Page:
Brenda Cassell To Rep Britain in Blind Tennis Tourney

Brenda Cassell, a visually impaired Montserratian living in the UK has made the Great Britain tennis team for an international tournament.

The Tennis Foundation, Great Britain’s leading tennis charity announced the six tennis players who have been selected for the Great Britain team to contest the International Blind Tennis Tournament in Spain next month. They will be the first ever visually impaired players to represent the nation on the international stage.

The team will travel to Alfaz del Pí on the Costa Blanca, Alicante for what is the first international tournament of its kind.

Organised by the International Blind Tennis Association, the tournament will see 70 players from 14 countries take part.  As a result, at the end of the event, the first ever blind tennis world rankings will be established.

The Great Britain team is comprised of three male and three female players:

  • Nikhil Nair (41 – Cambridge)
  • David Deas (52 – Newcastle)
  • Chris Baily (39 – Uckfield)
  • Yvette Priestley (41 – Birmingham)
  • Wendy Glasper (57 – Darlington)
  • Brenda Cassell (44 – Leytonstone, London)

Brenda played visually impaired cricket and then someone in her team suggested she should try tennis. Since starting to play she has gained confidence in herself and feels proud just being able to play tennis let alone compete. “Playing for GB is beyond any dream. Wow somebody pinch me! This is a huge honour and I am truly humbled. Go GB!,” Cassell said upon hearing of her selection. “I’m looking forward to walking out on the court in my GB gear and meeting other VI players from around the world – and hoping to bring home the winner’s trophy.”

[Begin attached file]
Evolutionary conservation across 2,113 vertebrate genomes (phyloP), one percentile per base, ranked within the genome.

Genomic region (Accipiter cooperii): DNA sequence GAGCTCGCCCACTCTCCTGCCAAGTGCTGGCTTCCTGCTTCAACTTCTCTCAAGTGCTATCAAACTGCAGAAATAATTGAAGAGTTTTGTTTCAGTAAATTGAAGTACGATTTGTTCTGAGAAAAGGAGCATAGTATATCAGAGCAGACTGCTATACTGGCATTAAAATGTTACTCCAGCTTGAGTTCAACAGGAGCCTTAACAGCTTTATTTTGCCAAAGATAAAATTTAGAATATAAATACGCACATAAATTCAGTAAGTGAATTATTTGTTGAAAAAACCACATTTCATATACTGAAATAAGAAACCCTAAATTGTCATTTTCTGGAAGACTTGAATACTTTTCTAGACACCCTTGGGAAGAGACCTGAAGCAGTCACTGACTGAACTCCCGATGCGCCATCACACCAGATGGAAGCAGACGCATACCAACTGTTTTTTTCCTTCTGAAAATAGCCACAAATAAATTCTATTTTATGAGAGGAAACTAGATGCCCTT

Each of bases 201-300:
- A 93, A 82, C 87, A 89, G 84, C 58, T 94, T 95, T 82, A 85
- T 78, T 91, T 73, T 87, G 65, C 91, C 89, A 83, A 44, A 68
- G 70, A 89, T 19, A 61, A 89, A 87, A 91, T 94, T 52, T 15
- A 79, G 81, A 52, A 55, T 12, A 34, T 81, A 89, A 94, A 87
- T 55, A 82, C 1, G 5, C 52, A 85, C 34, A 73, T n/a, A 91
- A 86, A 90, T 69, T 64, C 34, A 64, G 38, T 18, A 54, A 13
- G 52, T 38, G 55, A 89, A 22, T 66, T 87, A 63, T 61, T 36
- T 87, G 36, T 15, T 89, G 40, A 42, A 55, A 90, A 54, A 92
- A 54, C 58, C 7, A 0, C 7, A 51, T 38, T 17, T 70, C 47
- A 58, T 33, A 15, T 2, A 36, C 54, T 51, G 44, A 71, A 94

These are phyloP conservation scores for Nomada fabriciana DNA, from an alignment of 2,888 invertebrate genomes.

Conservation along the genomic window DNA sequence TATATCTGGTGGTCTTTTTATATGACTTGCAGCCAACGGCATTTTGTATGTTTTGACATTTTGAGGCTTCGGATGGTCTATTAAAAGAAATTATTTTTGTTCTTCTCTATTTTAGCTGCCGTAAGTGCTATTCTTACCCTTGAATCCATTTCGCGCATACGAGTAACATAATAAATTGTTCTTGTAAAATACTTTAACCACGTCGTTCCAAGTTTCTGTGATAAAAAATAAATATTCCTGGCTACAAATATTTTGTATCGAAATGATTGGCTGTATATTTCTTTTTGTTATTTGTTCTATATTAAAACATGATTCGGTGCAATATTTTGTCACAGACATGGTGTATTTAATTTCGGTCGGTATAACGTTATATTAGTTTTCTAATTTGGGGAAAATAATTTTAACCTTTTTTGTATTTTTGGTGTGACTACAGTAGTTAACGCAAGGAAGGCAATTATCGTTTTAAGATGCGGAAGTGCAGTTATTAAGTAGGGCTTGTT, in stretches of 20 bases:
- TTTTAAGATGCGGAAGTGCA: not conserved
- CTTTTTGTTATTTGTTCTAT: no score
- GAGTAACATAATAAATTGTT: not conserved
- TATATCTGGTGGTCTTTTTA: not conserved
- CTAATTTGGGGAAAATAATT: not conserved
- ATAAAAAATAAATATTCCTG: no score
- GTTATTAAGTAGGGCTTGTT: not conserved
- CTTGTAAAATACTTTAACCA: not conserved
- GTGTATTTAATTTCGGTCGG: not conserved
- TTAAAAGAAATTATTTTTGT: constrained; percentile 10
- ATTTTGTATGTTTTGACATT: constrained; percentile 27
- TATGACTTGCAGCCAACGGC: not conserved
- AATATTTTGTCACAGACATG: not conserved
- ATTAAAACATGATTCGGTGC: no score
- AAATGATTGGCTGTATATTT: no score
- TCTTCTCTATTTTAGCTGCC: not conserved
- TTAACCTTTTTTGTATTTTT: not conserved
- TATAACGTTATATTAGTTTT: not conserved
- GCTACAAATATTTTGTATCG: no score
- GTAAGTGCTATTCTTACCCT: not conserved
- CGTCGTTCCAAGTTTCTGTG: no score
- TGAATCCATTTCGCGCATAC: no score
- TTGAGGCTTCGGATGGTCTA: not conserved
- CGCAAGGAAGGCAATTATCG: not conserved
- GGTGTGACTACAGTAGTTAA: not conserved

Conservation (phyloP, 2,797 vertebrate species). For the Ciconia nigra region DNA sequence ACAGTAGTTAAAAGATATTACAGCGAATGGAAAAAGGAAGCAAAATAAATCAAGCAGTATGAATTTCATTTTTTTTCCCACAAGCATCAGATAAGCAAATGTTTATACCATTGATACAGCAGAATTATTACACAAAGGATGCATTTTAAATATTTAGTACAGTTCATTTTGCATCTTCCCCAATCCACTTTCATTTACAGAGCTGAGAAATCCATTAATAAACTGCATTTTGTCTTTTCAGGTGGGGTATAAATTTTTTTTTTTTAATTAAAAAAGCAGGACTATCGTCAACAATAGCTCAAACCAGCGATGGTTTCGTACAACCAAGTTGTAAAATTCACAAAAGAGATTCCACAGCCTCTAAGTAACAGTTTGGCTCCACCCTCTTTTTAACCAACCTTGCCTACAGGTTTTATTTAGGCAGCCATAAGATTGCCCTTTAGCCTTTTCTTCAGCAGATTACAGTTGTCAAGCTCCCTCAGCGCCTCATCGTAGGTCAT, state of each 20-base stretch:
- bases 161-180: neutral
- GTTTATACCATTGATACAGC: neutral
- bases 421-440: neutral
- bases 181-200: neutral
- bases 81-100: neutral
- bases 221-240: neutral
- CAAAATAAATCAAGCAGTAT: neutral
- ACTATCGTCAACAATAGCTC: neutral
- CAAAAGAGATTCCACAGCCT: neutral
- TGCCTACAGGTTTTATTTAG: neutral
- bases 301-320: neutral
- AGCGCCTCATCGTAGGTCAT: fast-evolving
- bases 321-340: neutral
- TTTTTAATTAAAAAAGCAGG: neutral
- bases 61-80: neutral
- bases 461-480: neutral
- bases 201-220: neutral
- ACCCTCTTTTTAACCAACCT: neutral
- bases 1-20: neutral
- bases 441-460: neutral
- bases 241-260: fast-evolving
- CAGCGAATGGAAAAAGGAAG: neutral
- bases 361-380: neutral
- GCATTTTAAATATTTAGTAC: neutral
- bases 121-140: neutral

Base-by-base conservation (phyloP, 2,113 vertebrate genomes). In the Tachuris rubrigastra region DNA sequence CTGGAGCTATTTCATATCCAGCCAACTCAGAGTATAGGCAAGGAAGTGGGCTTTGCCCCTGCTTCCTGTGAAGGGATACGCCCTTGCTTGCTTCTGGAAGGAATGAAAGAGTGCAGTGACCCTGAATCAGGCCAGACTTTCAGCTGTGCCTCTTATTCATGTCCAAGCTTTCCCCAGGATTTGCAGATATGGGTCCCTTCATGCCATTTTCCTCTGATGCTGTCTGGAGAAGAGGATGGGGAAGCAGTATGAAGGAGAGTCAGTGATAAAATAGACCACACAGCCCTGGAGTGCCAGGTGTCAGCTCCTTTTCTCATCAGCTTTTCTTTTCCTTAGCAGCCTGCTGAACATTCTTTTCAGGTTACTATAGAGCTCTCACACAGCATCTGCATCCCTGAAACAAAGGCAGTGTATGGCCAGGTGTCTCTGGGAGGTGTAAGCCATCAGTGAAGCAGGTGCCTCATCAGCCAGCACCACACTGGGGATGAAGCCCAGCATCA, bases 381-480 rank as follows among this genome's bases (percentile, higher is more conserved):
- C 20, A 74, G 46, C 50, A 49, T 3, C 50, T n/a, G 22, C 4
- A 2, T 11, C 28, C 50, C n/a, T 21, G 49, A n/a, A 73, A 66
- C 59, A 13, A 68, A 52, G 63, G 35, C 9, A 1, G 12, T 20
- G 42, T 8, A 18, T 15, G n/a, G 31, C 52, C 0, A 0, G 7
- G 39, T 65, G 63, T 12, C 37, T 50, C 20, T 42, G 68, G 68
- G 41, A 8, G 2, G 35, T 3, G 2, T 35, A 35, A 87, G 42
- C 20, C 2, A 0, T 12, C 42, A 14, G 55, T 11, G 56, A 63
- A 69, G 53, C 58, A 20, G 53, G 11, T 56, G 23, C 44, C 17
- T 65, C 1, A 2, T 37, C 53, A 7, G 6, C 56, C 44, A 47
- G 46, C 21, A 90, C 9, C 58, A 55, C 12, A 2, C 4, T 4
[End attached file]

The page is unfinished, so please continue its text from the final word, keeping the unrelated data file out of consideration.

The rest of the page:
Brenda is a 2016 women’s doubles national champion and a 2015 B2 – B3 women’s singles national champion.

Great Britain Team Manager and the Tennis Foundation’s Tournament Director, Kirsty Thomson said: “We’re so proud to be involved in the first international Blind Tennis event. Blind and Visually Impaired Tennis is continually growing as a sport and with the chance for players to now secure a world ranking, as well as compete domestically in the Tennis Foundation structure of regional tournaments and National Championships, it can only continue to go from strength to strength. We hope the selected GB players will inspire the next generation to pick up a racket at one of the many sessions supported by the Tennis Foundation across the country.”

With ambitions to become a Paralympic sport in the future, the visually impaired version of tennis is adapted from the full court version to a smaller court, with lower a lower net. It also uses an audible ball so players can hear it bounce and being hit, and, depending on an individual’s sight level, they can also be allowed up to three bounces before they must return it back to their opponent.

The Tennis Foundation’s vision is to make tennis a sport which is inclusive and accessible to all.  It is hoped that in sending a Great Britain team to the first ever International Blind Tennis Tournament it will help raise the profile and awareness of visually impaired tennis in this country and inspire more people to play tennis in the UK, whatever their disability.

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